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Watch the World Die - Discussion

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Watch the World Die - Discussion

This is a discussion about Watch the World Die by Tod Foley.
Title: Watch the World Die
Author: Tod Foley
Game Type: Collaborative Story
GM?: No
Free?: No

Using WTWD as Session -1 of AW

When I ran WTWD as Session Zero of an AW campaign (actually I guess it would be Session -1), I originally intended to get it done in 60 or 90 minutes, and then move straight into chargen for AW with the WTWD apocalypse fresh in our minds. Well, it didn't work out that way, some people arrived late, some people brought more friends than I had expected, we had a lot of yummy distracting food, and we got pretty punchy. The WTWD game was all we managed to do that night.

At first this bothered me. I felt we could have done both WTWD and Session 0 in one night, and was hoping that the freshness of the WTWD content would be directly utilized in AW chargen. But when we next got together for the real Session 0 of AW, I found that it was probably best that it went the way it did. Separating the sessions, I mean. Two reasons.

First: The mood of WTWD players sitting around the table can get pretty silly, even while the subject matter is dark as hell. I think this is a normal release of tension, which is experienced directly because it's the "real" world we're talking about and we have no PC sheets to transfer our emotions onto. It's hella fun, but it's a different mood than the mood you want to go into AW chargen with. Case in point: WTWD can be played perfectly fine as a "party game" all by itself with a bunch of drunk people.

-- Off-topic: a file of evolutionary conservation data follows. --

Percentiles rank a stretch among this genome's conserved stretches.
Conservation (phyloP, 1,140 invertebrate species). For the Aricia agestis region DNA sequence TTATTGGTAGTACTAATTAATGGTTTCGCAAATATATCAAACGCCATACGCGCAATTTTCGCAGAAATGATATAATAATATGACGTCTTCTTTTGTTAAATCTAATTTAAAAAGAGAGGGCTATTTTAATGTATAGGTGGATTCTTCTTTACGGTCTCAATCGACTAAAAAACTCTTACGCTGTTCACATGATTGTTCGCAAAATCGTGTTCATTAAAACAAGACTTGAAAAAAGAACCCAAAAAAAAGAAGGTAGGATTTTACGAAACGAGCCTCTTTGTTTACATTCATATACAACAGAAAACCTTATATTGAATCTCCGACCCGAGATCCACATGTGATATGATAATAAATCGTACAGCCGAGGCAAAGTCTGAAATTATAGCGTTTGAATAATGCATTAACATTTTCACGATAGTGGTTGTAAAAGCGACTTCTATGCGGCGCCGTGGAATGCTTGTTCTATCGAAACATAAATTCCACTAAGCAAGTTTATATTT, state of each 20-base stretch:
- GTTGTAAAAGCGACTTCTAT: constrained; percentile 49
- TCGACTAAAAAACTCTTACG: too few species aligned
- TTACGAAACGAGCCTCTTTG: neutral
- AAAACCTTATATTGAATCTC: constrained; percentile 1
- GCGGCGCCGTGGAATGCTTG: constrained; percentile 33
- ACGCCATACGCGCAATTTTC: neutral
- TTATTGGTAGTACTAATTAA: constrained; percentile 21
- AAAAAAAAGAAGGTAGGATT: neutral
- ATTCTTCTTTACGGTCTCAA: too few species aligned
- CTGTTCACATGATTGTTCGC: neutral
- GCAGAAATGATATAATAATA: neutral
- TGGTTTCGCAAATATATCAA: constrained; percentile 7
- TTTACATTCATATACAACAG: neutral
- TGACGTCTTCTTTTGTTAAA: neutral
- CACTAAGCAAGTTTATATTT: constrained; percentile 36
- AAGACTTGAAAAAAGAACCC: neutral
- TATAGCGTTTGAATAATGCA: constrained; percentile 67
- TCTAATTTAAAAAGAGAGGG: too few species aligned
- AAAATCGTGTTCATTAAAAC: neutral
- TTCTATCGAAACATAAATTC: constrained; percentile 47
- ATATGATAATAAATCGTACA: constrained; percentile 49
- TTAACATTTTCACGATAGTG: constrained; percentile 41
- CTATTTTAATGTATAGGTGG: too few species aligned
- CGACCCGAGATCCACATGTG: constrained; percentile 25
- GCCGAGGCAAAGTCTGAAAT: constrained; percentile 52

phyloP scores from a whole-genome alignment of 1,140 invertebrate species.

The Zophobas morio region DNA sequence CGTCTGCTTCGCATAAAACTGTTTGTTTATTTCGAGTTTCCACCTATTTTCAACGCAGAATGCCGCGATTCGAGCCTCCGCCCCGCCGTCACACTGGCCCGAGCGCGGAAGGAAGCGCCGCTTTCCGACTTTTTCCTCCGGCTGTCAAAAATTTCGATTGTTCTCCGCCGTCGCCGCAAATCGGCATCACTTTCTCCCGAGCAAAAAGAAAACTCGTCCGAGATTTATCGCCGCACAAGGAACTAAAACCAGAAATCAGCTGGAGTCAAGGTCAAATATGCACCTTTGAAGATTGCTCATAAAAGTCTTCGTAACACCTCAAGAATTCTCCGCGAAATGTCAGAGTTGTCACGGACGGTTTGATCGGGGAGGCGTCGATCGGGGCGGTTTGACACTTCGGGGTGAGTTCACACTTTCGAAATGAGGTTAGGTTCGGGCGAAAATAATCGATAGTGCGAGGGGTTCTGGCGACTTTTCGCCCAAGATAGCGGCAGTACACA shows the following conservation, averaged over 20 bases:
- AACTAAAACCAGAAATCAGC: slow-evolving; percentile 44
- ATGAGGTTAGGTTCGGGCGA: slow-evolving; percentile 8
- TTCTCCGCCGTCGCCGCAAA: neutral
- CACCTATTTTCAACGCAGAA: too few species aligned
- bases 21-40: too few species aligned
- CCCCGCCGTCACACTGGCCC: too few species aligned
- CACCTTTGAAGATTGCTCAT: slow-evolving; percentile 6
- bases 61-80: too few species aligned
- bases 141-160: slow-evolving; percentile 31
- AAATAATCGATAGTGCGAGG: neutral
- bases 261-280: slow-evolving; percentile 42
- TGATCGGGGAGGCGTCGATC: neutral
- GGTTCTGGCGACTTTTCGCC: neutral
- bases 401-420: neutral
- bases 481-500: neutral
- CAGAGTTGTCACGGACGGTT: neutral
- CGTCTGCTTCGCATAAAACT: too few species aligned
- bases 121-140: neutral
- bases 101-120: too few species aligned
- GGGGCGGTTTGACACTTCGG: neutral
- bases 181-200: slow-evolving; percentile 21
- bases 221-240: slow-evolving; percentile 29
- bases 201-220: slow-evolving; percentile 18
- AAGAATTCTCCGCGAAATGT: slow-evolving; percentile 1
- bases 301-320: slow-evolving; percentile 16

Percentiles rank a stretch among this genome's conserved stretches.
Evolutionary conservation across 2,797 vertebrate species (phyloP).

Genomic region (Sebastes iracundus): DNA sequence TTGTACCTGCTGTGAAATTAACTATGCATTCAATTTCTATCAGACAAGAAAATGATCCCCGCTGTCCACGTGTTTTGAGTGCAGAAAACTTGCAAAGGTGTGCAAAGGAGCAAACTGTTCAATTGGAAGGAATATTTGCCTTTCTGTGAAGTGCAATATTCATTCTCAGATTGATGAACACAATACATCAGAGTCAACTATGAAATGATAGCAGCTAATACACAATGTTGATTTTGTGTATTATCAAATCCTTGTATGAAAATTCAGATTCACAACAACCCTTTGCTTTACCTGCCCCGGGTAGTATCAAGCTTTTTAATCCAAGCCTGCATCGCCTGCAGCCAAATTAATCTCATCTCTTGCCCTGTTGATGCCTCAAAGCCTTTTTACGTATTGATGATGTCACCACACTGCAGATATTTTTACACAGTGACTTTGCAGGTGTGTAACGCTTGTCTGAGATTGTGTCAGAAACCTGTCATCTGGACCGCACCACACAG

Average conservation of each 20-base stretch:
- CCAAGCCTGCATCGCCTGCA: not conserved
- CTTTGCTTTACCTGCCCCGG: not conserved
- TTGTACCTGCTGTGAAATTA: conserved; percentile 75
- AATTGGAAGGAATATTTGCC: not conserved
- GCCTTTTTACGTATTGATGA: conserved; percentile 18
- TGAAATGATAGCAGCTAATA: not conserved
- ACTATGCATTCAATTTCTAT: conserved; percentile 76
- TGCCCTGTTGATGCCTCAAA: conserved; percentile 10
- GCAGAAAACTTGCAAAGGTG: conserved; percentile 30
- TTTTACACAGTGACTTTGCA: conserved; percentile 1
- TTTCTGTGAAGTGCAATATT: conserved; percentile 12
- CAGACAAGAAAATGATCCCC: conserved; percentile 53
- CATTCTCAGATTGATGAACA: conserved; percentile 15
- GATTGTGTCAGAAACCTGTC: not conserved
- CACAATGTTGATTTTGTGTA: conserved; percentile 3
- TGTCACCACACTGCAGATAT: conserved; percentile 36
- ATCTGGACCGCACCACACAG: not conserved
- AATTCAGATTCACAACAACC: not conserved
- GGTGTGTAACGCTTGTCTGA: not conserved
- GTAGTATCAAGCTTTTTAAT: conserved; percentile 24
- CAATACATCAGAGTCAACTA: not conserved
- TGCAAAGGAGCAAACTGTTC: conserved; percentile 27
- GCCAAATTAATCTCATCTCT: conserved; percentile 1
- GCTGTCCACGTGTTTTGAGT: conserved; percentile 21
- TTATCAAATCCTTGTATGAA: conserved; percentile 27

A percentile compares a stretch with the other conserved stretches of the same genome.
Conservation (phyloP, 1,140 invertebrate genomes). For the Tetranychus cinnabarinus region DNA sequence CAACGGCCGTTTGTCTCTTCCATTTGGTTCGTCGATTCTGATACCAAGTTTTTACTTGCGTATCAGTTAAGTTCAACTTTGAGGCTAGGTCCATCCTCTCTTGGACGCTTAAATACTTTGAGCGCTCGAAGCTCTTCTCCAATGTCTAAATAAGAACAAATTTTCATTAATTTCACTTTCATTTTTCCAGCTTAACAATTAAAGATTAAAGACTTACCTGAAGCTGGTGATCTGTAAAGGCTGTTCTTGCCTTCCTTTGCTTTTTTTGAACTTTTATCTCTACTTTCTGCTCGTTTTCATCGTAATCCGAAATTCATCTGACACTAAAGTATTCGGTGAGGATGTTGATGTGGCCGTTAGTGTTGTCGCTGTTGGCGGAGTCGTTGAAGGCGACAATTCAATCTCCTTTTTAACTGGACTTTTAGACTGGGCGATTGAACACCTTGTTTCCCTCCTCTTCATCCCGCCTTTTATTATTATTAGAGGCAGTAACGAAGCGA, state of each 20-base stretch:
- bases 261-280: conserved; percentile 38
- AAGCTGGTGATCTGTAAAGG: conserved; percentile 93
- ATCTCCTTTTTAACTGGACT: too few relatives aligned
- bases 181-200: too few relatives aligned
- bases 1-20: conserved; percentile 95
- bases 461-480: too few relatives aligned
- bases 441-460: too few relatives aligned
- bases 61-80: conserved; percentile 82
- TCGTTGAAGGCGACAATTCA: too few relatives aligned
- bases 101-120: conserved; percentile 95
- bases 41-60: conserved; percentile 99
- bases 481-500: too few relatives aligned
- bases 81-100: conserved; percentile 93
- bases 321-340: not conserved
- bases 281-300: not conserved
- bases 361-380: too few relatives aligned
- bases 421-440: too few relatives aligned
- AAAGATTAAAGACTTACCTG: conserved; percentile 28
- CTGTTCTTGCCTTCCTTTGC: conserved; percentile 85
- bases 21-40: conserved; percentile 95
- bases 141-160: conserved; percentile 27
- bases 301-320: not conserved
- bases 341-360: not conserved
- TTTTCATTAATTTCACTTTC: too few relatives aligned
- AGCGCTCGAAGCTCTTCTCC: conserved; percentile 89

Second: As we played WTWD I wrote short descriptive phrases on a big whiteboard, representing the timeline of our apocalypse. Then before AW Session 0 I typed up that timeline, fleshing it out into well-formed sentences and fitting it onto one side of one page (using fonts that replicated the look and feel of the AW playbooks). When we got together again for AW chargen, the first thing I did was hand everybody a timeline to read. This took us straight into a (mostly) serious conversation about what sort of situation we might find 50 years later, which led easily into chargen. So that actually worked quite well. The timeline was regarded quite seriously, and was actively taken into account as the characters were created. I think the two key ingredients were (a) having the physical timeline written out in full, and (b) allowing time to create some emotional distance between the two sessions.

Of course, it all depends on your group and other factors. My group was big (eleven people) and included a lot of newbies. It's easy to imagine a smaller group of RPG veterans sitting down to play WTWD in a VERY serious way, and heading straight into chargen without any mental gear-shifting required.

By the way: this is probably obvious but for newbies it's a good thing to mention... When you're playing WTWD in prep for a post-apoc campaign, you should remember to throw in some stuff simply based on what you want to find in the post-apoc world. That's not selfish, it's world-creating agency. So throw in some of those survivalist caches, underground vaults, and exotic high-tech weapons. Your PCs will really appreciate it 50 years from now. :-)